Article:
What is your biggest challenge?

Explaining to patients that I’m not an orthopedic physician. People look at me like I must be from another planet. The specialty of PM&R is very small and not well-known but I chose it as I think it has a lot to offer patients.

If I weren’t an orthopedic physician I’d be a _____________.

Fishing boat captain or a bartender on a beach in St. Barths.  Who knows, maybe combine the two when I retire?

Your proudest moment?

The times when I see my kids being kind to other people.

Where is the most interesting place you’ve travelled?  Why?

While I’ve been to different countries, I would have to say Salt Lake City during the 2002 Winter Olympics. I saw and met people from all over the world. It was like circling the globe in two weeks without having to leave the U.S.

Any hobbies?  Activities?

I love to fish. I would try to fish in any body of water if given the chance. It’s one of the reasons I moved to Florida.

What’s your next adventure?

I may explore Italy in the next year or two if I can get away.

Your guilty pleasure food?

Having lived in both Chicago and Philadelphia, I would have to say deep dish pizza and soft pretzels.

Paul Lento, MD is triple board certified and a Castle Connelly “Top Doc”.  You may read his medical biography by visiting our website here. To make an appointment with Dr Lento, call 941-951-2663. Sarasota Orthopedic Associates has 13 physicians across 4 locations (Sarasota, Lakewood Ranch, Venice, and Bradenton) and we offer same day appointments when needed. Our commitment is to get our patients back on their feet, back to work, back in the game, and back to life.

GETTING TO KNOW YOU –Michael Gordon, MD

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Over the next several weeks we’ll be asking each of our physicians to reveal a more personal side that extends beyond their medical biography. This week, we spoke with Dr Michael Gordon, who is Fellowship Trained and Board Certified in treating hands, wrists, shoulders, and elbows and sees adults and children of all ages.

What inspired you to become a physician?

I wanted to be able to help people in a tangible and meaningful way. I enjoyed creating and tinkering with and fixing things as a child. You could say I was the neighborhood mechanic. I even built a boat with my father as a summer project.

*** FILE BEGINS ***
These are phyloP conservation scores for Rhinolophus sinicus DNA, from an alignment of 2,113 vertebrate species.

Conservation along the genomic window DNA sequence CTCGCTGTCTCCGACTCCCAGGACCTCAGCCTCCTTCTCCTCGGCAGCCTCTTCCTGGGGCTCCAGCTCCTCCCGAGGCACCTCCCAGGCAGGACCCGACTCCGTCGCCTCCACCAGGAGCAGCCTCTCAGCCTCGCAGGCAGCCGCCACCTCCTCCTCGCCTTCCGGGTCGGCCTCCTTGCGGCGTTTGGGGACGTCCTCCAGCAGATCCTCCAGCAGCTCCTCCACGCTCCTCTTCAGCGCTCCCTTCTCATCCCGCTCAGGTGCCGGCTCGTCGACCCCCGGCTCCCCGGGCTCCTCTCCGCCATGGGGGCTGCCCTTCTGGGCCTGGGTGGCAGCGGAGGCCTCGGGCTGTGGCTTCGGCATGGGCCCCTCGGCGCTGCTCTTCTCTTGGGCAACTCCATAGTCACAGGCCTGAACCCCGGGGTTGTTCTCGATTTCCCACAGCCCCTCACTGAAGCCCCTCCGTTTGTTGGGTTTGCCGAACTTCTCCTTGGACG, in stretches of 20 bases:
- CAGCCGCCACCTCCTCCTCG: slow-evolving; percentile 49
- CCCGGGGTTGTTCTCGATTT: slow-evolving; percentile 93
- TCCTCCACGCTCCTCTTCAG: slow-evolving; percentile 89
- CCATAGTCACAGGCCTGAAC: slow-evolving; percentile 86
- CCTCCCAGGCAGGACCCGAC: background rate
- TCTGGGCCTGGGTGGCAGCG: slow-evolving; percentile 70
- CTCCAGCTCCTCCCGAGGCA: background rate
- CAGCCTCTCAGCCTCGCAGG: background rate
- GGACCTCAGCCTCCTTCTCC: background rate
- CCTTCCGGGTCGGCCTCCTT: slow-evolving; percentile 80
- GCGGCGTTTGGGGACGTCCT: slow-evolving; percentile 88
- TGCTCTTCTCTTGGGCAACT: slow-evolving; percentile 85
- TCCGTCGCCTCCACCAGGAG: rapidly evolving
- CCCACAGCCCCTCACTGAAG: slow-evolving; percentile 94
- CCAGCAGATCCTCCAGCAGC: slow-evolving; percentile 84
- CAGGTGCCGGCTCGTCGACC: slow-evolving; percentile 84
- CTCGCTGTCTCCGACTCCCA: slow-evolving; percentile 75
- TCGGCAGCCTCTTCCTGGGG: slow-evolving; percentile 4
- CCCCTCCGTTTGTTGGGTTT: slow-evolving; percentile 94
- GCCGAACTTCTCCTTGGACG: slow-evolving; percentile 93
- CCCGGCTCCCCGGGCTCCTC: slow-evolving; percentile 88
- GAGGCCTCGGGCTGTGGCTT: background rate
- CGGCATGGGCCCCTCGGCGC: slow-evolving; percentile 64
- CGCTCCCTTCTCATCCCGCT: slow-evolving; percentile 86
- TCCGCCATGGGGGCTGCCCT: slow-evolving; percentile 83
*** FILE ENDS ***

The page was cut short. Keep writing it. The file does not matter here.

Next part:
Why orthopedics?

It’s most similar to architecture, mechanics, and carpentry, and, provides gratification of fixing or restoring function to the anatomy. When I considered applying to medical school, I shadowed an orthopedic surgeon and watched him return the ability of walking to people. It was very inspiring.

What do you love most about your job?

Seeing the faces of joy and gratitude when patients have recovered from their injury or condition.

What is your biggest challenge?

Not having enough time.

If I weren’t an orthopedic physician I’d be a ________.

Rock Star

Editorial Note:  Dr Gordon plays guitar and sings in the band “McDreamy and the Anatomy”, a group consisting solely of physicians! The band competed at the “DR IDOL” fundraising event for Boys & Girls Club a few years ago when they rocked the crowd and won the title.

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Your proudest moment?

Becoming and being a father to two amazing daughters.

Where is the most interesting place you’ve travelled?  Why?

I’m not fond of trying to name the “best”, “favorite”, or “most” because there are so many great places. I would say Thailand, Japan, and Israel were culturally interesting, but Europe is wonderful too. The US has amazing resources that we sometimes forget like the Grand Canyon and Yosemite.

Any hobbies?  Activities?

Music, Music, Music. Exercise has also become a central part of my life.

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What’s your next adventure?

I’d like to make it to the Great Barrier Reef for scuba diving. I haven’t made definite plans, but it’s on my list. Also the Red Sea.

Your guilty pleasure food?

Cheetos.

You can read Dr Gordon’s professional biography by clicking here.  Michael Gordon, MD is one of thirteen physicians at Sarasota Orthopedic Associates.  With three locations and same day appointments, our commitment is to get our patients back on their feet, back to work, back in the game, and back to life.